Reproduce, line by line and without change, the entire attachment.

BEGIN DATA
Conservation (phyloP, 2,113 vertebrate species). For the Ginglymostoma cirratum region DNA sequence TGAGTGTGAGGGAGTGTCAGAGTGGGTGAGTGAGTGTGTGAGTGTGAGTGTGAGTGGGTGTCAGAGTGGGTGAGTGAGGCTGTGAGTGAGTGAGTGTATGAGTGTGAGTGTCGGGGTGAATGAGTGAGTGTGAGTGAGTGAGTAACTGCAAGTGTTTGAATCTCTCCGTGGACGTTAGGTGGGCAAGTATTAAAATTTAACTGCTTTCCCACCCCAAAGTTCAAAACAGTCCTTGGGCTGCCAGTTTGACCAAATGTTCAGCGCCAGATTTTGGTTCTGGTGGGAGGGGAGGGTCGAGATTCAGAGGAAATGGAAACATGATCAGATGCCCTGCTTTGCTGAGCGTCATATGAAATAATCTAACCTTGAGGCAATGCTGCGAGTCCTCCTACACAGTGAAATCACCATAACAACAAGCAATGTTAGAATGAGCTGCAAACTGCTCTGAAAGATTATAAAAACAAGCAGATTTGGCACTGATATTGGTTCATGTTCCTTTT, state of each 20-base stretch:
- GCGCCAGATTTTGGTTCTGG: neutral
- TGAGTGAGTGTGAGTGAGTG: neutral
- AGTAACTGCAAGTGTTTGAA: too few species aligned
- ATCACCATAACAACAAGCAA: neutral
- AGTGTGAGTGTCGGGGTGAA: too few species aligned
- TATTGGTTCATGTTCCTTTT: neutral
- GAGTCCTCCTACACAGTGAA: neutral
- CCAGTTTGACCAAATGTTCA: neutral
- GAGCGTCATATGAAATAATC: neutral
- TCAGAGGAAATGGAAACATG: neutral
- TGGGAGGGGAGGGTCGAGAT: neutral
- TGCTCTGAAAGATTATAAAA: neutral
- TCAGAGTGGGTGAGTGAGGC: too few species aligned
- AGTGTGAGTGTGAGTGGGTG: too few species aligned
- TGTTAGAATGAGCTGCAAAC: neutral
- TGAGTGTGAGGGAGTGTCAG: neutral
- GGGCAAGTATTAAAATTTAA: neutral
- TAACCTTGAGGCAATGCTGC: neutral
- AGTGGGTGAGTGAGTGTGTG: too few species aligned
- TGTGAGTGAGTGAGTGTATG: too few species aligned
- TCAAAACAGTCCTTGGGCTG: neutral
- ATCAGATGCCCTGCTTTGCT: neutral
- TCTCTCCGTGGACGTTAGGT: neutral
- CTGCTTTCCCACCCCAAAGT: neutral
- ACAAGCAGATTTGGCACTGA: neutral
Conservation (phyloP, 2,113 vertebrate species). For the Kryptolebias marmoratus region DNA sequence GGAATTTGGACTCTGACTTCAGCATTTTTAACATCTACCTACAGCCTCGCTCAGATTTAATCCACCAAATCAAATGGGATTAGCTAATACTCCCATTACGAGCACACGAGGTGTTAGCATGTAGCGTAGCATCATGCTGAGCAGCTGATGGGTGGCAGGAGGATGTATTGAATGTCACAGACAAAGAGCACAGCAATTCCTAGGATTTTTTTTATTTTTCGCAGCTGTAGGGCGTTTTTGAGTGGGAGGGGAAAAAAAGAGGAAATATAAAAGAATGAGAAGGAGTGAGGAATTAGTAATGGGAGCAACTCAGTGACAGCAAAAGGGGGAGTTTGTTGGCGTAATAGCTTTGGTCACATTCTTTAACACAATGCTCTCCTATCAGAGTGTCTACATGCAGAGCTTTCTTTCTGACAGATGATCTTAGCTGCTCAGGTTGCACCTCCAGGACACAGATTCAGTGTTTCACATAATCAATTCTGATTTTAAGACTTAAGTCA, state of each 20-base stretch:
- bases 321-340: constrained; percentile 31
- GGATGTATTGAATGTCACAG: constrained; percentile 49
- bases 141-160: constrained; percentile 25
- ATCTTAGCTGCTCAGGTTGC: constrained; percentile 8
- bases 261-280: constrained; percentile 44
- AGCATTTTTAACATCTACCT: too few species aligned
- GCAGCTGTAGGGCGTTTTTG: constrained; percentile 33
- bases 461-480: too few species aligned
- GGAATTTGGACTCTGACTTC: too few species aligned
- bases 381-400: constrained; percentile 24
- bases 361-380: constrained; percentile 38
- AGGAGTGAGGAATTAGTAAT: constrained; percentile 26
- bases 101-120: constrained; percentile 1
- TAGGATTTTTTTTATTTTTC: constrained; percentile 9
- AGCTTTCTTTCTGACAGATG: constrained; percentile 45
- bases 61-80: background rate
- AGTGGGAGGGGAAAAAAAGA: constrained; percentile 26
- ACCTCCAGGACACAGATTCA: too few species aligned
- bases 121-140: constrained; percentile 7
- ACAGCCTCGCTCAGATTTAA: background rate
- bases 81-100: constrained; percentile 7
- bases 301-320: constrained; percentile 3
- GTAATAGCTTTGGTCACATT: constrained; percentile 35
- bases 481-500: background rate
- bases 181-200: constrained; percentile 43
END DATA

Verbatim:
Conservation (phyloP, 2,113 vertebrate species). For the Ginglymostoma cirratum region DNA sequence TGAGTGTGAGGGAGTGTCAGAGTGGGTGAGTGAGTGTGTGAGTGTGAGTGTGAGTGGGTGTCAGAGTGGGTGAGTGAGGCTGTGAGTGAGTGAGTGTATGAGTGTGAGTGTCGGGGTGAATGAGTGAGTGTGAGTGAGTGAGTAACTGCAAGTGTTTGAATCTCTCCGTGGACGTTAGGTGGGCAAGTATTAAAATTTAACTGCTTTCCCACCCCAAAGTTCAAAACAGTCCTTGGGCTGCCAGTTTGACCAAATGTTCAGCGCCAGATTTTGGTTCTGGTGGGAGGGGAGGGTCGAGATTCAGAGGAAATGGAAACATGATCAGATGCCCTGCTTTGCTGAGCGTCATATGAAATAATCTAACCTTGAGGCAATGCTGCGAGTCCTCCTACACAGTGAAATCACCATAACAACAAGCAATGTTAGAATGAGCTGCAAACTGCTCTGAAAGATTATAAAAACAAGCAGATTTGGCACTGATATTGGTTCATGTTCCTTTT, state of each 20-base stretch:
- GCGCCAGATTTTGGTTCTGG: neutral
- TGAGTGAGTGTGAGTGAGTG: neutral
- AGTAACTGCAAGTGTTTGAA: too few species aligned
- ATCACCATAACAACAAGCAA: neutral
- AGTGTGAGTGTCGGGGTGAA: too few species aligned
- TATTGGTTCATGTTCCTTTT: neutral
- GAGTCCTCCTACACAGTGAA: neutral
- CCAGTTTGACCAAATGTTCA: neutral
- GAGCGTCATATGAAATAATC: neutral
- TCAGAGGAAATGGAAACATG: neutral
- TGGGAGGGGAGGGTCGAGAT: neutral
- TGCTCTGAAAGATTATAAAA: neutral
- TCAGAGTGGGTGAGTGAGGC: too few species aligned
- AGTGTGAGTGTGAGTGGGTG: too few species aligned
- TGTTAGAATGAGCTGCAAAC: neutral
- TGAGTGTGAGGGAGTGTCAG: neutral
- GGGCAAGTATTAAAATTTAA: neutral
- TAACCTTGAGGCAATGCTGC: neutral
- AGTGGGTGAGTGAGTGTGTG: too few species aligned
- TGTGAGTGAGTGAGTGTATG: too few species aligned
- TCAAAACAGTCCTTGGGCTG: neutral
- ATCAGATGCCCTGCTTTGCT: neutral
- TCTCTCCGTGGACGTTAGGT: neutral
- CTGCTTTCCCACCCCAAAGT: neutral
- ACAAGCAGATTTGGCACTGA: neutral
Conservation (phyloP, 2,113 vertebrate species). For the Kryptolebias marmoratus region DNA sequence GGAATTTGGACTCTGACTTCAGCATTTTTAACATCTACCTACAGCCTCGCTCAGATTTAATCCACCAAATCAAATGGGATTAGCTAATACTCCCATTACGAGCACACGAGGTGTTAGCATGTAGCGTAGCATCATGCTGAGCAGCTGATGGGTGGCAGGAGGATGTATTGAATGTCACAGACAAAGAGCACAGCAATTCCTAGGATTTTTTTTATTTTTCGCAGCTGTAGGGCGTTTTTGAGTGGGAGGGGAAAAAAAGAGGAAATATAAAAGAATGAGAAGGAGTGAGGAATTAGTAATGGGAGCAACTCAGTGACAGCAAAAGGGGGAGTTTGTTGGCGTAATAGCTTTGGTCACATTCTTTAACACAATGCTCTCCTATCAGAGTGTCTACATGCAGAGCTTTCTTTCTGACAGATGATCTTAGCTGCTCAGGTTGCACCTCCAGGACACAGATTCAGTGTTTCACATAATCAATTCTGATTTTAAGACTTAAGTCA, state of each 20-base stretch:
- bases 321-340: constrained; percentile 31
- GGATGTATTGAATGTCACAG: constrained; percentile 49
- bases 141-160: constrained; percentile 25
- ATCTTAGCTGCTCAGGTTGC: constrained; percentile 8
- bases 261-280: constrained; percentile 44
- AGCATTTTTAACATCTACCT: too few species aligned
- GCAGCTGTAGGGCGTTTTTG: constrained; percentile 33
- bases 461-480: too few species aligned
- GGAATTTGGACTCTGACTTC: too few species aligned
- bases 381-400: constrained; percentile 24
- bases 361-380: constrained; percentile 38
- AGGAGTGAGGAATTAGTAAT: constrained; percentile 26
- bases 101-120: constrained; percentile 1
- TAGGATTTTTTTTATTTTTC: constrained; percentile 9
- AGCTTTCTTTCTGACAGATG: constrained; percentile 45
- bases 61-80: background rate
- AGTGGGAGGGGAAAAAAAGA: constrained; percentile 26
- ACCTCCAGGACACAGATTCA: too few species aligned
- bases 121-140: constrained; percentile 7
- ACAGCCTCGCTCAGATTTAA: background rate
- bases 81-100: constrained; percentile 7
- bases 301-320: constrained; percentile 3
- GTAATAGCTTTGGTCACATT: constrained; percentile 35
- bases 481-500: background rate
- bases 181-200: constrained; percentile 43